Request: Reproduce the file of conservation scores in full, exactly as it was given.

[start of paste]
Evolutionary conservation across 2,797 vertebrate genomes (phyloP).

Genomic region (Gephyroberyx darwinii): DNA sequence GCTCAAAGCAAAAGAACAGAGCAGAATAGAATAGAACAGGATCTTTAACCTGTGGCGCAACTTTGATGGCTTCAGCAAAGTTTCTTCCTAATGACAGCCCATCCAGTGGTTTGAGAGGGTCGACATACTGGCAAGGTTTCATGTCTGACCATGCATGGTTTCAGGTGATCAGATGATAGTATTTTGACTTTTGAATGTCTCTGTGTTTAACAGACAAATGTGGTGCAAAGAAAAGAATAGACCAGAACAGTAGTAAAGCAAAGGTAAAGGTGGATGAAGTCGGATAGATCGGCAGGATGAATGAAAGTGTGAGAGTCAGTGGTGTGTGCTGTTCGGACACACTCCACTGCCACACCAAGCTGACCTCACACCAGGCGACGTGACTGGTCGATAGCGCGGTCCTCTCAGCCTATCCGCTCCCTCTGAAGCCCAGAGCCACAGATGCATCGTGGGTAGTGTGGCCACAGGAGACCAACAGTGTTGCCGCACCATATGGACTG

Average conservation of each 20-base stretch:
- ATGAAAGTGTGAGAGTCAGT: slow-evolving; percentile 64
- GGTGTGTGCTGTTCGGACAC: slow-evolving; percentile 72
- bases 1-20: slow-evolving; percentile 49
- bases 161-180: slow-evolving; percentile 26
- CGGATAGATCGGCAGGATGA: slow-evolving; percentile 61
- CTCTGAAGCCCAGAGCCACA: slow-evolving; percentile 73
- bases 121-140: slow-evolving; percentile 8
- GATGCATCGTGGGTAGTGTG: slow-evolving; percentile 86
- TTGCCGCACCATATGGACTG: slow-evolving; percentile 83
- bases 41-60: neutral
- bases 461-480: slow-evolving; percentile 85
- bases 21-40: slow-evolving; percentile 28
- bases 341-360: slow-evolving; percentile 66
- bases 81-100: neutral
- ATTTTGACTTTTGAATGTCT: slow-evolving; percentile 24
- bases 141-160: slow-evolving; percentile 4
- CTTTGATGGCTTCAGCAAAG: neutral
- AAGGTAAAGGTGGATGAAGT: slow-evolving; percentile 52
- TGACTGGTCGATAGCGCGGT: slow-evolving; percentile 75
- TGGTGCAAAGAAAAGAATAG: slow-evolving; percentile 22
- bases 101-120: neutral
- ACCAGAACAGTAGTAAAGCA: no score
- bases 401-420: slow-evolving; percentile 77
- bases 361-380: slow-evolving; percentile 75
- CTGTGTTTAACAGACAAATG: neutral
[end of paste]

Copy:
Evolutionary conservation across 2,797 vertebrate genomes (phyloP).

Genomic region (Gephyroberyx darwinii): DNA sequence GCTCAAAGCAAAAGAACAGAGCAGAATAGAATAGAACAGGATCTTTAACCTGTGGCGCAACTTTGATGGCTTCAGCAAAGTTTCTTCCTAATGACAGCCCATCCAGTGGTTTGAGAGGGTCGACATACTGGCAAGGTTTCATGTCTGACCATGCATGGTTTCAGGTGATCAGATGATAGTATTTTGACTTTTGAATGTCTCTGTGTTTAACAGACAAATGTGGTGCAAAGAAAAGAATAGACCAGAACAGTAGTAAAGCAAAGGTAAAGGTGGATGAAGTCGGATAGATCGGCAGGATGAATGAAAGTGTGAGAGTCAGTGGTGTGTGCTGTTCGGACACACTCCACTGCCACACCAAGCTGACCTCACACCAGGCGACGTGACTGGTCGATAGCGCGGTCCTCTCAGCCTATCCGCTCCCTCTGAAGCCCAGAGCCACAGATGCATCGTGGGTAGTGTGGCCACAGGAGACCAACAGTGTTGCCGCACCATATGGACTG

Average conservation of each 20-base stretch:
- ATGAAAGTGTGAGAGTCAGT: slow-evolving; percentile 64
- GGTGTGTGCTGTTCGGACAC: slow-evolving; percentile 72
- bases 1-20: slow-evolving; percentile 49
- bases 161-180: slow-evolving; percentile 26
- CGGATAGATCGGCAGGATGA: slow-evolving; percentile 61
- CTCTGAAGCCCAGAGCCACA: slow-evolving; percentile 73
- bases 121-140: slow-evolving; percentile 8
- GATGCATCGTGGGTAGTGTG: slow-evolving; percentile 86
- TTGCCGCACCATATGGACTG: slow-evolving; percentile 83
- bases 41-60: neutral
- bases 461-480: slow-evolving; percentile 85
- bases 21-40: slow-evolving; percentile 28
- bases 341-360: slow-evolving; percentile 66
- bases 81-100: neutral
- ATTTTGACTTTTGAATGTCT: slow-evolving; percentile 24
- bases 141-160: slow-evolving; percentile 4
- CTTTGATGGCTTCAGCAAAG: neutral
- AAGGTAAAGGTGGATGAAGT: slow-evolving; percentile 52
- TGACTGGTCGATAGCGCGGT: slow-evolving; percentile 75
- TGGTGCAAAGAAAAGAATAG: slow-evolving; percentile 22
- bases 101-120: neutral
- ACCAGAACAGTAGTAAAGCA: no score
- bases 401-420: slow-evolving; percentile 77
- bases 361-380: slow-evolving; percentile 75
- CTGTGTTTAACAGACAAATG: neutral